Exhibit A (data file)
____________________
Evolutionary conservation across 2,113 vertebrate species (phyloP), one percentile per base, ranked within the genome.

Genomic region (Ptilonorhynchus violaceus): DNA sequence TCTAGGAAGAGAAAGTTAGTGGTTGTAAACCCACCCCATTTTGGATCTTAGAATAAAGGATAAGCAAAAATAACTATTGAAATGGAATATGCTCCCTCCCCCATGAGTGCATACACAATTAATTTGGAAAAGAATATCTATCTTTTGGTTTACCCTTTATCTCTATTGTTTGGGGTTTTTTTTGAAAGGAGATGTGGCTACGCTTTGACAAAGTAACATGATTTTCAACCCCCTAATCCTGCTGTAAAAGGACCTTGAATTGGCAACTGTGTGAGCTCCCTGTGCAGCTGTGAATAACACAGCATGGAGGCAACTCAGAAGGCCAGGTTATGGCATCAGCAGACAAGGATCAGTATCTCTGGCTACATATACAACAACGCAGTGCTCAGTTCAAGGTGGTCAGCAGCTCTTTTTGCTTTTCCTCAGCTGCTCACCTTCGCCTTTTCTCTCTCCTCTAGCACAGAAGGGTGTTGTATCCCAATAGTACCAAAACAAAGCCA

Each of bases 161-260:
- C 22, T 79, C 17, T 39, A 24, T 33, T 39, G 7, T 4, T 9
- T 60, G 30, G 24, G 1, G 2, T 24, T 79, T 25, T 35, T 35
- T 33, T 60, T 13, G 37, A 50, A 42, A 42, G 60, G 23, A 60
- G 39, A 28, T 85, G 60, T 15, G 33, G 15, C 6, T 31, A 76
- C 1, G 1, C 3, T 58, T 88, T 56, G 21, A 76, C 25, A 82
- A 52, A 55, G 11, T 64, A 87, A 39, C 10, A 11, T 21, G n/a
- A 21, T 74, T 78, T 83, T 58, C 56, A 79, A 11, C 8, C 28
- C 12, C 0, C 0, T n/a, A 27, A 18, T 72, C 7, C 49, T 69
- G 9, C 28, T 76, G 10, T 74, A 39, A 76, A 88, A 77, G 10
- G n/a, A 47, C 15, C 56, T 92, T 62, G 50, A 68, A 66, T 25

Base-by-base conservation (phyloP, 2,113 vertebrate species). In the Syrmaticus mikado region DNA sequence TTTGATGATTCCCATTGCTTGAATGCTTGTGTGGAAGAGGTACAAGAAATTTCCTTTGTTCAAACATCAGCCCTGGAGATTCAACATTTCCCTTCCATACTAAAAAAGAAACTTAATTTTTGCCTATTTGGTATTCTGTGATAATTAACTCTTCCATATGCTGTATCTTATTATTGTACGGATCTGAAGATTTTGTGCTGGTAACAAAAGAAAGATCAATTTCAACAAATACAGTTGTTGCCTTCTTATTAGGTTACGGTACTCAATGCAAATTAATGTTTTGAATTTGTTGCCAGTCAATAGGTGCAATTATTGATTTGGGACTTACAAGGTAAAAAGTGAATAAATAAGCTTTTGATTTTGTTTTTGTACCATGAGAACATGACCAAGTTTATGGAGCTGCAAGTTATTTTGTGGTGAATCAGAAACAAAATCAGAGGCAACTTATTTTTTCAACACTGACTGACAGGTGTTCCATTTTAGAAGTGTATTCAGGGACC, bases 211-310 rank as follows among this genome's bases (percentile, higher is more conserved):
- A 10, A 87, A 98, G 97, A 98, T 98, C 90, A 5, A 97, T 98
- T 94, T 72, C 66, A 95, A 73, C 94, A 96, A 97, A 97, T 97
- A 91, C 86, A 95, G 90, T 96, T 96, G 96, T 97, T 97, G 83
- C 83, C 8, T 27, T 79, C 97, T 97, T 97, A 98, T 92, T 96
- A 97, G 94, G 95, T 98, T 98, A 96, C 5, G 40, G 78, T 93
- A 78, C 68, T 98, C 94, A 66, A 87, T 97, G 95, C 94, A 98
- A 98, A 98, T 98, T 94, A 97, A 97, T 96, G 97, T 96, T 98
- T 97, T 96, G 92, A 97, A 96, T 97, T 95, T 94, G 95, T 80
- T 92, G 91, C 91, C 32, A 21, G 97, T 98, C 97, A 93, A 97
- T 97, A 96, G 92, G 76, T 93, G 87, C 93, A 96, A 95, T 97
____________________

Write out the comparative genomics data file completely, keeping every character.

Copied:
Evolutionary conservation across 2,113 vertebrate species (phyloP), one percentile per base, ranked within the genome.

Genomic region (Ptilonorhynchus violaceus): DNA sequence TCTAGGAAGAGAAAGTTAGTGGTTGTAAACCCACCCCATTTTGGATCTTAGAATAAAGGATAAGCAAAAATAACTATTGAAATGGAATATGCTCCCTCCCCCATGAGTGCATACACAATTAATTTGGAAAAGAATATCTATCTTTTGGTTTACCCTTTATCTCTATTGTTTGGGGTTTTTTTTGAAAGGAGATGTGGCTACGCTTTGACAAAGTAACATGATTTTCAACCCCCTAATCCTGCTGTAAAAGGACCTTGAATTGGCAACTGTGTGAGCTCCCTGTGCAGCTGTGAATAACACAGCATGGAGGCAACTCAGAAGGCCAGGTTATGGCATCAGCAGACAAGGATCAGTATCTCTGGCTACATATACAACAACGCAGTGCTCAGTTCAAGGTGGTCAGCAGCTCTTTTTGCTTTTCCTCAGCTGCTCACCTTCGCCTTTTCTCTCTCCTCTAGCACAGAAGGGTGTTGTATCCCAATAGTACCAAAACAAAGCCA

Each of bases 161-260:
- C 22, T 79, C 17, T 39, A 24, T 33, T 39, G 7, T 4, T 9
- T 60, G 30, G 24, G 1, G 2, T 24, T 79, T 25, T 35, T 35
- T 33, T 60, T 13, G 37, A 50, A 42, A 42, G 60, G 23, A 60
- G 39, A 28, T 85, G 60, T 15, G 33, G 15, C 6, T 31, A 76
- C 1, G 1, C 3, T 58, T 88, T 56, G 21, A 76, C 25, A 82
- A 52, A 55, G 11, T 64, A 87, A 39, C 10, A 11, T 21, G n/a
- A 21, T 74, T 78, T 83, T 58, C 56, A 79, A 11, C 8, C 28
- C 12, C 0, C 0, T n/a, A 27, A 18, T 72, C 7, C 49, T 69
- G 9, C 28, T 76, G 10, T 74, A 39, A 76, A 88, A 77, G 10
- G n/a, A 47, C 15, C 56, T 92, T 62, G 50, A 68, A 66, T 25

Base-by-base conservation (phyloP, 2,113 vertebrate species). In the Syrmaticus mikado region DNA sequence TTTGATGATTCCCATTGCTTGAATGCTTGTGTGGAAGAGGTACAAGAAATTTCCTTTGTTCAAACATCAGCCCTGGAGATTCAACATTTCCCTTCCATACTAAAAAAGAAACTTAATTTTTGCCTATTTGGTATTCTGTGATAATTAACTCTTCCATATGCTGTATCTTATTATTGTACGGATCTGAAGATTTTGTGCTGGTAACAAAAGAAAGATCAATTTCAACAAATACAGTTGTTGCCTTCTTATTAGGTTACGGTACTCAATGCAAATTAATGTTTTGAATTTGTTGCCAGTCAATAGGTGCAATTATTGATTTGGGACTTACAAGGTAAAAAGTGAATAAATAAGCTTTTGATTTTGTTTTTGTACCATGAGAACATGACCAAGTTTATGGAGCTGCAAGTTATTTTGTGGTGAATCAGAAACAAAATCAGAGGCAACTTATTTTTTCAACACTGACTGACAGGTGTTCCATTTTAGAAGTGTATTCAGGGACC, bases 211-310 rank as follows among this genome's bases (percentile, higher is more conserved):
- A 10, A 87, A 98, G 97, A 98, T 98, C 90, A 5, A 97, T 98
- T 94, T 72, C 66, A 95, A 73, C 94, A 96, A 97, A 97, T 97
- A 91, C 86, A 95, G 90, T 96, T 96, G 96, T 97, T 97, G 83
- C 83, C 8, T 27, T 79, C 97, T 97, T 97, A 98, T 92, T 96
- A 97, G 94, G 95, T 98, T 98, A 96, C 5, G 40, G 78, T 93
- A 78, C 68, T 98, C 94, A 66, A 87, T 97, G 95, C 94, A 98
- A 98, A 98, T 98, T 94, A 97, A 97, T 96, G 97, T 96, T 98
- T 97, T 96, G 92, A 97, A 96, T 97, T 95, T 94, G 95, T 80
- T 92, G 91, C 91, C 32, A 21, G 97, T 98, C 97, A 93, A 97
- T 97, A 96, G 92, G 76, T 93, G 87, C 93, A 96, A 95, T 97